French pol­i­tics

Your guide to the po­lit­i­cal sys­tem in France from the ma­jor par­ties to elec­tions

Living France - - Contents -

The French po­lit­i­cal scene as we knew it – or at least as the French knew it; it’s al­ways been a bit of an enigma to ev­ery­one else – un­der­went a seis­mic shake-up ear­lier this year. It was out with the old and in with the new; both per­son­al­i­ties and par­ties. François Hol­lande ceded grace­fully to the writ­ing on the wall fol­low­ing an un­pop­u­lar quin­quen­nat (five-year term), opt­ing not to seek a sec­ond man­date, while Ni­co­las Sarkozy dis­cov­ered that his coun­try didn’t need him af­ter all (not even his party faith­ful in fact).

This left the way seem­ingly clear for for­mer prime min­is­ter and right-wing stal­wart François Fil­lon to go head-to-head with the Front Na­tional’s Marine Le Pen in the sec­ond round and sub­se­quently take up res­i­dence in the Élysée Palace. (The col­lec­tive French psy­che re­mains un­able to se­ri­ously con­tem­plate an ex­treme na­tion­al­ist Repub­lic.) But then came ‘Penelope­gate’ and the rest is his­tory.

En­ter stage right (or should that be left, no one’s too sure yet) the cool young up­start Em­manuel Macron to fill the gap­ing cen­tre ground and lead his shiny new party La République En Marche! to vic­tory. The new pres­i­dent and his strate­gi­cally di­verse rep­re­sen­ta­tives also man­aged to win a ma­jor­ity of seats in the sub­se­quent leg­isla­tive elec­tions in June on a wave of hope and op­ti­mism. Now the na­tion waits to see if pro-Euro­pean Macron and his merry band of rook­ies can de­liver on their prom­ise to bring ma­jor change to France’s eco­nomic, po­lit­i­cal and so­cial struc­tures. Or, will it be sim­ply an­other case of plus ça change…

And there have been a num­ber of changes – as usual in French pol­i­tics which is much more di­verse and colour­ful than in the UK – although a few things stay the same. Let’s get an overview of the po­lit­i­cal stage in 2017 and how the sys­tem cur­rently works.


Formed in April 2016 by Em­manuel Macron af­ter he re­signed as econ­omy min­is­ter in François Hol­lande’s gov­ern­ment, En Marche! found it­self in power barely a year later. Woo­ing the young, promis­ing to shake up and clean up French pol­i­tics, re­ject­ing all kinds of con­ser­vatism in favour of pro­gres­sive think­ing, En Marche! is cur­rently rid­ing the zeit­geist wave to per­fec­tion, of­fer­ing new hope to the dis­il­lu­sioned. Pitch­ing the party as ‘nei­ther left nor right’, Macron is per­ceived as a proEuro­pean, left-lean­ing cen­trist who cham­pi­ons above all demo­cratic val­ues.


For­merly called the UMP (Union pour un Mou­ve­ment Pop­u­laire) and some­what con­tro­ver­sially re­named Les Républicains at the wish of Ni­co­las Sarkozy in 2015, the party holds the prin­ci­pal con­ser­va­tive ticket in French main­stream pol­i­tics. Founded in 2002 from a merger of five for­mer right-wing and cen­trist par­ties, it had some heavy hit­ters lined up in the party’s 2017 pres­i­den­tial pri­maries, in­clud­ing Sarkozy, Alain Juppé, Bruno Le Maire, Jean-François Copé and François Fil­lon. Although Fil­lon was de­feated in the first round of the pres­i­den­tial elec­tions, the party was sec­ond in the leg­isla­tive elec­tions tak­ing 137 seats, with many of their MPs promis­ing to sup­port Macron in par­lia­ment.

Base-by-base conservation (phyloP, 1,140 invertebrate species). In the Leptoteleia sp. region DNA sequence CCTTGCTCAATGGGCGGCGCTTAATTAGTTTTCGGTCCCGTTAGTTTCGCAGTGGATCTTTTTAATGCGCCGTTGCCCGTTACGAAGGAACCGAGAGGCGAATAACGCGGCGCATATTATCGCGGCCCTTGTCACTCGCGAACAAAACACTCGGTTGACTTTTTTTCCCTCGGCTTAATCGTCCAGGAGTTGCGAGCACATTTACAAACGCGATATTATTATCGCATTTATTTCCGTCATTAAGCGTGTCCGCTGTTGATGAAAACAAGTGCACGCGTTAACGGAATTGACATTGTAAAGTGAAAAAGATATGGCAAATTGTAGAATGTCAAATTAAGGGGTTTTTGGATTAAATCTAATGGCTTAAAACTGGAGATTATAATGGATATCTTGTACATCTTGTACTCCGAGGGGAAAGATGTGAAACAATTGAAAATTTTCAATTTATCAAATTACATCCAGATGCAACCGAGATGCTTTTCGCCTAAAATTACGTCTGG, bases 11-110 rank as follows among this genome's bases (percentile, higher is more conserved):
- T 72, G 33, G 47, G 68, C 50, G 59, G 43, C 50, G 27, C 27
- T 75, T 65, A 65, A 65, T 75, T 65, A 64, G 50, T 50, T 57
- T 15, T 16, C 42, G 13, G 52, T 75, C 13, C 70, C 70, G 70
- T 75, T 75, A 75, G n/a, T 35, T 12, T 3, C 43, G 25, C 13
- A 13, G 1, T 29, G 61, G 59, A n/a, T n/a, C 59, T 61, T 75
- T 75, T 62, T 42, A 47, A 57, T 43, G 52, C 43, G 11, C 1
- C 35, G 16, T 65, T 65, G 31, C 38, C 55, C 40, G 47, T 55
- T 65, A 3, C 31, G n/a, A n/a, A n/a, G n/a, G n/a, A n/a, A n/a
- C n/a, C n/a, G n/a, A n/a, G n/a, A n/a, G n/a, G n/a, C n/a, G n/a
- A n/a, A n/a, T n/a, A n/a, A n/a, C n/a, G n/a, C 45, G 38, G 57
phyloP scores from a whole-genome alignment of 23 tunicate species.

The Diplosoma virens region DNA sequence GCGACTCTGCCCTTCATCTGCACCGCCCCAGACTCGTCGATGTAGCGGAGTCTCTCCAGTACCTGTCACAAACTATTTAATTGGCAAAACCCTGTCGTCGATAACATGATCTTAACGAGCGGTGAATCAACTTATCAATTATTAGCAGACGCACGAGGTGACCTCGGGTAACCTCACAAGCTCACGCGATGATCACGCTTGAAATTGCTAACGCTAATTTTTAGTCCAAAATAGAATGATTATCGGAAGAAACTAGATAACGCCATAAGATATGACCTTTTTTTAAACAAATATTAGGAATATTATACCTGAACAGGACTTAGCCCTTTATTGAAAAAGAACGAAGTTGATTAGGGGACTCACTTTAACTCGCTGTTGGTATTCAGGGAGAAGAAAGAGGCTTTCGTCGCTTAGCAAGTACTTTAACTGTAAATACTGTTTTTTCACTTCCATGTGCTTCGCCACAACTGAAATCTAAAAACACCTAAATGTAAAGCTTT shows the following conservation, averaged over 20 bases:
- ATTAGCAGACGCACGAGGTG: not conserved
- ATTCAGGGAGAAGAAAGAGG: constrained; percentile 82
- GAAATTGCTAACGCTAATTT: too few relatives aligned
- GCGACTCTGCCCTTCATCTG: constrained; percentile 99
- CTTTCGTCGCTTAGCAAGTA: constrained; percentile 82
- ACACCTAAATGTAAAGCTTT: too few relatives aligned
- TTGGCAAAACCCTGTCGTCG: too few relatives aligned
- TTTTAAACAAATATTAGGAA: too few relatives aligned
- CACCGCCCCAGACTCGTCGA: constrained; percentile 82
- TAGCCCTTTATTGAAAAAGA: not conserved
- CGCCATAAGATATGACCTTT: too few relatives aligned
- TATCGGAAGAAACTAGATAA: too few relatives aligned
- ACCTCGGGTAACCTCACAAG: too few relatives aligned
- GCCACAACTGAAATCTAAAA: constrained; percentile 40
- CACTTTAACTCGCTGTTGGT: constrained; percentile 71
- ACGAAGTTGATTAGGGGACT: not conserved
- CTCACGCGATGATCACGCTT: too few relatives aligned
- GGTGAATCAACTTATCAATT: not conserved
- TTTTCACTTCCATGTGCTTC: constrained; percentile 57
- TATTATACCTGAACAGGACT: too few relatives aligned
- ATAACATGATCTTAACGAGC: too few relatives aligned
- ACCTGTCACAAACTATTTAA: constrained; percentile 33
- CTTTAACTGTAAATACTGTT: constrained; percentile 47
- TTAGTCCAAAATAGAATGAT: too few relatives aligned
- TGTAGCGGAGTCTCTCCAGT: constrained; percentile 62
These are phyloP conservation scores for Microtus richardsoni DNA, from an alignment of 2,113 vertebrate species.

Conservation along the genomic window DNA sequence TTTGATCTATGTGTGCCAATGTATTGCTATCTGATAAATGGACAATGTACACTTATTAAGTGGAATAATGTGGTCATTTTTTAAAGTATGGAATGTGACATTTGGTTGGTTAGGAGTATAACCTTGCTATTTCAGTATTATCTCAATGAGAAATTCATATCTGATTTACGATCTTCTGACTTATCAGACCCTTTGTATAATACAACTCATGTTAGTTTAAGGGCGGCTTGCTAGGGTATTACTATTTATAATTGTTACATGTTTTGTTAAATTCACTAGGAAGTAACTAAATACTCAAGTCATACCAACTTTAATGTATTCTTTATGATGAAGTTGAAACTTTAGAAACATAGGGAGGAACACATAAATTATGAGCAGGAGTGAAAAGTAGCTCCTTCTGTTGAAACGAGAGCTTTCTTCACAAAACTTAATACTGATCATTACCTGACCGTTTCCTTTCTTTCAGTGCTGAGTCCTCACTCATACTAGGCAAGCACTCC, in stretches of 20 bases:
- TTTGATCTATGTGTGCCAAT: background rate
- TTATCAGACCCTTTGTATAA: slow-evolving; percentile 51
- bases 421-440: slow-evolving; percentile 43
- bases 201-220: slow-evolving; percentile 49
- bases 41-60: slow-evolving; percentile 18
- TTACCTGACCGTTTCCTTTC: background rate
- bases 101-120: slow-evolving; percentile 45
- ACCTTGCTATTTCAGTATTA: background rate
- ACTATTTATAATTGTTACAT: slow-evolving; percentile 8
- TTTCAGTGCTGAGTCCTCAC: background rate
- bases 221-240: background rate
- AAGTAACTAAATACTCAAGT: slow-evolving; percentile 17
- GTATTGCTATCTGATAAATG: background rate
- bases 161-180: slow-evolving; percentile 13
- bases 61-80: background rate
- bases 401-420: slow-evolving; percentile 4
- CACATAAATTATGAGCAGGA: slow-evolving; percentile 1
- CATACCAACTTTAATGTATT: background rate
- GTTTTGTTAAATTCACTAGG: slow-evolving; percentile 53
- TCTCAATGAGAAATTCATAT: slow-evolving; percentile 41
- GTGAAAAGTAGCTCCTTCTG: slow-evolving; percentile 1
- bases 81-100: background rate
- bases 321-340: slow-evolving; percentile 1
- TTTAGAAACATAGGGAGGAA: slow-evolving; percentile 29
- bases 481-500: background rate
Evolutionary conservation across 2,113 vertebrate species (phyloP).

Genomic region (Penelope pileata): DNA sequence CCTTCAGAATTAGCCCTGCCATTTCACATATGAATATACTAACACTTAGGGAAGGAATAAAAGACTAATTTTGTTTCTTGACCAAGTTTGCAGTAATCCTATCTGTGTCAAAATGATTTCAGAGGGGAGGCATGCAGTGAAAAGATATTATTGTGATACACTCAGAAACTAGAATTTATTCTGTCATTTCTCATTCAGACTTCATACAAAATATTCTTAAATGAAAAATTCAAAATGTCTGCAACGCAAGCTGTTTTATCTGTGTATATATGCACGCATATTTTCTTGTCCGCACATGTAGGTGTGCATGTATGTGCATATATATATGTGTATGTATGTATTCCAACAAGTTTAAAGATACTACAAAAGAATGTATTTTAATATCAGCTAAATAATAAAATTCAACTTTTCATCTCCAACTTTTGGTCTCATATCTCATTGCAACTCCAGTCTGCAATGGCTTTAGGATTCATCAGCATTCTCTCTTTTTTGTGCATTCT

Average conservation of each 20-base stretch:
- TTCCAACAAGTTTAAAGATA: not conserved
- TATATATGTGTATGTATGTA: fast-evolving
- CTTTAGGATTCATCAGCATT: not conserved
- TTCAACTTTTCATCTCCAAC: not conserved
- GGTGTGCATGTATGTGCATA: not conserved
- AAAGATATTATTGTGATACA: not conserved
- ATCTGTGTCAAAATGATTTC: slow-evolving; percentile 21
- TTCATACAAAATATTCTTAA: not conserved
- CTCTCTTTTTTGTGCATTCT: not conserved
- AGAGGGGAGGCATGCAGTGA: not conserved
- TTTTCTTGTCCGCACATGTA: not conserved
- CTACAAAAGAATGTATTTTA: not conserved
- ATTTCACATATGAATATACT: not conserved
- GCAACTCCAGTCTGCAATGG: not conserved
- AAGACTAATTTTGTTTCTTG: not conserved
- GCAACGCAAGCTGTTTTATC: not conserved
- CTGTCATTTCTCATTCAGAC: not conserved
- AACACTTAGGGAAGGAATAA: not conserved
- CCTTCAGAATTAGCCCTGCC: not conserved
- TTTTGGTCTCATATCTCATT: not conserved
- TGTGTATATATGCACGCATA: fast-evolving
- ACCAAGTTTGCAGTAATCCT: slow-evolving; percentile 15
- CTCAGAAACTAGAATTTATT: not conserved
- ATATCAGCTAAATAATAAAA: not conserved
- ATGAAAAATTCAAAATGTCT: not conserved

France’s main­stream so­cial­ist party is once again in chaos, fol­low­ing a poor show­ing in May for their tra­di­tion­al­ist left-wing pres­i­den­tial hope­ful Benoît Ha­mon (who saw off for­mer Prime Min­is­ter Manuel Valls in the pri­maries) and then los­ing 250 seats in the leg­isla­tive elec­tions. Left with just 29 MPs, the party has to re­group, re­think and will no doubt come up with a new name.


Led by pop­u­lar hard-left re­ac­tionary Jean-Luc Mé­len­chon, a loud critic of the Parti Socialiste’s cen­trist pol­i­tics un­der Hol­lande and who only just lost out in the his­tor­i­cally close first round pres­i­den­tial elec­tions in May.

La France insoumise (France Un­bowed) was formed in Fe­bru­ary 2016, in a sim­i­lar vein to En Marche! as an al­ter­na­tive to tra­di­tional party pol­i­tics, look­ing to ap­peal to ecol­o­gists and young vot­ers with mod­ern cam­paign tac­tics (in­clud­ing holo­gram ap­pear­ances) and prom­ises of a more in­clu­sive po­lit­i­cal struc­ture. In con­trast to En Marche!, the party takes a Euro-scep­tic, anti-cor­po­rate stance.


The ex­treme far-right party in France has clearly gained sig­nif­i­cant ground in re­cent years, ev­i­denced by the ad­vance of leader Marine Le Pen into the sec­ond round of the pres­i­den­tial elec­tions with her anti-EU, anti-im­mi­gra­tion, ‘France for the French’ cam­paign.

Like her fa­ther Jean-Marie in 2002, she was strongly de­feated in the sec­ond round run-off tak­ing just a fifth of the vote af­ter other par­ties ral­lied their vot­ers to back Macron in a clear mes­sage ‘any­thing but the FN!’. Sub­se­quently, the party won eight seats in the leg­isla­tive elec­tions, up six on 2012 but far less than they hoped, and the key play­ers are now ques­tion­ing their strat­egy.


Cre­ated in 2007 by François Bay­rou who split from the con­ser­va­tive party to move fur­ther to the cen­tre ground. Ex­pected to run for pres­i­dent in 2017, Bay­rou recog­nised the grow­ing mo­men­tum be­hind En Marche! and made the de­ci­sion not to risk split­ting the cen­trist vote by stand­ing. He lent his sup­port to Macron, and the party has an al­liance with En Marche! in par­lia­ment. Re­warded by Macron with the post of jus­tice min­is­ter, Bay­rou stood down just days later in the wake of al­lega­tions against MoDem of mis­us­ing EU funds.

Newspapers in English

Newspapers from UK

© PressReader. All rights reserved.